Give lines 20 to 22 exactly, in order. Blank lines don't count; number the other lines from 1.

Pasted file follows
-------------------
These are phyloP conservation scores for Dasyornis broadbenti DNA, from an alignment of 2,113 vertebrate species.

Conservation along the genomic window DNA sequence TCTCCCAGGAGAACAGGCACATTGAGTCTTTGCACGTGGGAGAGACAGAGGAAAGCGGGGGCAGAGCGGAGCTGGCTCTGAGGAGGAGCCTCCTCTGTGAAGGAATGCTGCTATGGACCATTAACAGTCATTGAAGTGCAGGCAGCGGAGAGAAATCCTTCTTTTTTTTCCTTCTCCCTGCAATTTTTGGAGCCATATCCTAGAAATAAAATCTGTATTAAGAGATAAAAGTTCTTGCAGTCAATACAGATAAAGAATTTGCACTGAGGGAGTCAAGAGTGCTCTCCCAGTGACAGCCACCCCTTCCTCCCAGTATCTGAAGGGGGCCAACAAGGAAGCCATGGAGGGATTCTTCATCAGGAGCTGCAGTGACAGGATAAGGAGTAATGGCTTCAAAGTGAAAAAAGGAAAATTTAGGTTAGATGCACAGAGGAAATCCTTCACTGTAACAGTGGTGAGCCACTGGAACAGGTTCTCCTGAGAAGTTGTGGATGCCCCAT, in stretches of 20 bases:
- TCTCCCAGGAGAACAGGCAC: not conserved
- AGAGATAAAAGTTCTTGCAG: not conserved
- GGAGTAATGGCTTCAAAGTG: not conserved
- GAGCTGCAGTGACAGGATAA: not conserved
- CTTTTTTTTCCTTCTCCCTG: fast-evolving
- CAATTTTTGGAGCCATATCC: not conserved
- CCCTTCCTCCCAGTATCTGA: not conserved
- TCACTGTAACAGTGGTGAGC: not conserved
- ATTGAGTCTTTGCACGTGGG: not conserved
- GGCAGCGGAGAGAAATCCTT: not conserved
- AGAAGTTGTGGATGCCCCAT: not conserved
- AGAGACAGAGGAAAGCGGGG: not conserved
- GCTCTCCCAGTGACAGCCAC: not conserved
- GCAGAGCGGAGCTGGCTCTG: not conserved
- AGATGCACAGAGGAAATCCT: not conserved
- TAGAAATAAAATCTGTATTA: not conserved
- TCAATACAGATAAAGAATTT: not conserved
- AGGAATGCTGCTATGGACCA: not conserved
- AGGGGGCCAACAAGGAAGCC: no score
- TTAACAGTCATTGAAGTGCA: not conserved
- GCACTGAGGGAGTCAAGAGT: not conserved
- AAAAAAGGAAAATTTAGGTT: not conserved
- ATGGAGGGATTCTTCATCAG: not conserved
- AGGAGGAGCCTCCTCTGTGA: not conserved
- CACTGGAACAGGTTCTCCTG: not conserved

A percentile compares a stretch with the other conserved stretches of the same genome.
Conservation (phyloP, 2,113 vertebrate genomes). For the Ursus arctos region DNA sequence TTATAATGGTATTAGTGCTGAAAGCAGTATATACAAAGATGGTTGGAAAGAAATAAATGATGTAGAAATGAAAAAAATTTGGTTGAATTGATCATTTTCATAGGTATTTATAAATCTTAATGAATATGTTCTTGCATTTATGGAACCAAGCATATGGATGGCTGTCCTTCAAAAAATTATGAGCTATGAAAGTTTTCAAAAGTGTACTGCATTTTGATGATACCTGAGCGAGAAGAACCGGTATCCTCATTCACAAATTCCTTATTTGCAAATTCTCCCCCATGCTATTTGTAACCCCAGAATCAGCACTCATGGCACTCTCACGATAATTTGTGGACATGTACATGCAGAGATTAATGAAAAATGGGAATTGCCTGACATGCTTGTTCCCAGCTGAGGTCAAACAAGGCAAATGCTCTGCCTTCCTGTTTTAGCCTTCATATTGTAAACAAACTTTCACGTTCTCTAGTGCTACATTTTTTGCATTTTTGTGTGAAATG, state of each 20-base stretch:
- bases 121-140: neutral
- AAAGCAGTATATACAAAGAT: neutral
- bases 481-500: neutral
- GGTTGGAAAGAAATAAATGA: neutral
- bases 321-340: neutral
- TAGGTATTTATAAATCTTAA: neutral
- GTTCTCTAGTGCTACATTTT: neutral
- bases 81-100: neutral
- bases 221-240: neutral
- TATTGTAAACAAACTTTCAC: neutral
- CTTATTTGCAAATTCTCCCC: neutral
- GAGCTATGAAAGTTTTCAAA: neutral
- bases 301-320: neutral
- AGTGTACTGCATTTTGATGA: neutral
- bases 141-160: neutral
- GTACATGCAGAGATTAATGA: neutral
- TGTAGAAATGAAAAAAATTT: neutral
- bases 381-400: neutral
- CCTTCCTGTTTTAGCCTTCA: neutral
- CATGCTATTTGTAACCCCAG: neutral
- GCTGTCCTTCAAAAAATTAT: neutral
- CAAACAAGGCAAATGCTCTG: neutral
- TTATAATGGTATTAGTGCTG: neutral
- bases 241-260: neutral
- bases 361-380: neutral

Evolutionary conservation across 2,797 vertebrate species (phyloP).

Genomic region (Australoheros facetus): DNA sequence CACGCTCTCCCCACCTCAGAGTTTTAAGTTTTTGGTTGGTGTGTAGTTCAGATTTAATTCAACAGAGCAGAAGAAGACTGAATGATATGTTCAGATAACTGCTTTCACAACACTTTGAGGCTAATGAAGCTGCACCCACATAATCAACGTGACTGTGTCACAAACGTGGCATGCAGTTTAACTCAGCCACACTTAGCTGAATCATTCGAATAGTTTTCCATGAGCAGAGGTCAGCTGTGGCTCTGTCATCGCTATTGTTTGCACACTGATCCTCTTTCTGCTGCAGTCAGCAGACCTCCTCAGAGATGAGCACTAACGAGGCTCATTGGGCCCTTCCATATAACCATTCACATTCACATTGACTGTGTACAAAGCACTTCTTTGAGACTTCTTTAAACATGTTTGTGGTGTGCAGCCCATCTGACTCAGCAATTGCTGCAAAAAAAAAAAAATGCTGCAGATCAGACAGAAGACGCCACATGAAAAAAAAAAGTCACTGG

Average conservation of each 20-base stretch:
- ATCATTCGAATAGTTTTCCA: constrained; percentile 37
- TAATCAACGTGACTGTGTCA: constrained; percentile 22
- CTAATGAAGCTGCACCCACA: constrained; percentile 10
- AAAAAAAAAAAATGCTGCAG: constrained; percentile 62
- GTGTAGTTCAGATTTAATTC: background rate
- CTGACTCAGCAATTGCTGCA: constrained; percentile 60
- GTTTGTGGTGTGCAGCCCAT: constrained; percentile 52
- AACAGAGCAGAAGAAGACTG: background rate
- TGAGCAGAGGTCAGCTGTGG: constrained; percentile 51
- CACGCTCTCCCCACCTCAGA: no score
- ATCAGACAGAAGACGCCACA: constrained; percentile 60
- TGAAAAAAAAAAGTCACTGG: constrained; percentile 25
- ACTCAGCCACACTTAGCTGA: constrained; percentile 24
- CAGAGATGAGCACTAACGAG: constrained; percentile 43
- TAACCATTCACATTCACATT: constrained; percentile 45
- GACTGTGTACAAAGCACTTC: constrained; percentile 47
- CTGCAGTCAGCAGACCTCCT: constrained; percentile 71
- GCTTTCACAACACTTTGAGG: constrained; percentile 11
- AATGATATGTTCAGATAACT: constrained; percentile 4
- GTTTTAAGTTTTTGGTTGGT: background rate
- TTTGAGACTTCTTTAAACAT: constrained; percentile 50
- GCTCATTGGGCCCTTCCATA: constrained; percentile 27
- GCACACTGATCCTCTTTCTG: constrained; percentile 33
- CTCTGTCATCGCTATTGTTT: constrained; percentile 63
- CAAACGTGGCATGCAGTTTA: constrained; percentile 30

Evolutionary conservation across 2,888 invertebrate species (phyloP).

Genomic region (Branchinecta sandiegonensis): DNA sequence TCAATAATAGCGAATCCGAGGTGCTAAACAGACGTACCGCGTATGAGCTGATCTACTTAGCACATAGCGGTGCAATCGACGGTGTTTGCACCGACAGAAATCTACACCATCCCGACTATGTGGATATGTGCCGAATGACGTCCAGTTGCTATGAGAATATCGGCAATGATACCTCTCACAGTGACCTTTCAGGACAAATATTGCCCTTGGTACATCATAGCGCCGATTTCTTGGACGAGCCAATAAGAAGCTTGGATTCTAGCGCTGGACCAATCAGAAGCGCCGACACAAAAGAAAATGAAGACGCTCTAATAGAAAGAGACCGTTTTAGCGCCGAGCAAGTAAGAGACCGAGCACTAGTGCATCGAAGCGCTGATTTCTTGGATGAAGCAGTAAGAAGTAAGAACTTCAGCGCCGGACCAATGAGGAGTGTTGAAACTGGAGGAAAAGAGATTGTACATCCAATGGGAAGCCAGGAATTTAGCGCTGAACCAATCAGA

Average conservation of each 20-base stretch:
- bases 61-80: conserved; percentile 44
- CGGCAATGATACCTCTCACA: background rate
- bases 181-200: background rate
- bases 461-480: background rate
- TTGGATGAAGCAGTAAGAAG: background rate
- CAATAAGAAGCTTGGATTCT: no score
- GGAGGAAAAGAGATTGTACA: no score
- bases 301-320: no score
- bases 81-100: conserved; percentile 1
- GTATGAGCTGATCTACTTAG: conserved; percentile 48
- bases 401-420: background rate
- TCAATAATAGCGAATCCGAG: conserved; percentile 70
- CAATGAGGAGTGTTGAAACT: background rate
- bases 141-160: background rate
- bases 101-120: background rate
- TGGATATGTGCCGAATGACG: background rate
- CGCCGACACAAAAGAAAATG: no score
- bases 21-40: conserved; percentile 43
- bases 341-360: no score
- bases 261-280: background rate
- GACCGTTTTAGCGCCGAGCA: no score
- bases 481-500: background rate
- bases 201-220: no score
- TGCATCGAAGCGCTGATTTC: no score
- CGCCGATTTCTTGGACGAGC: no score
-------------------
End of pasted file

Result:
- AGGAATGCTGCTATGGACCA: not conserved
- AGGGGGCCAACAAGGAAGCC: no score
- TTAACAGTCATTGAAGTGCA: not conserved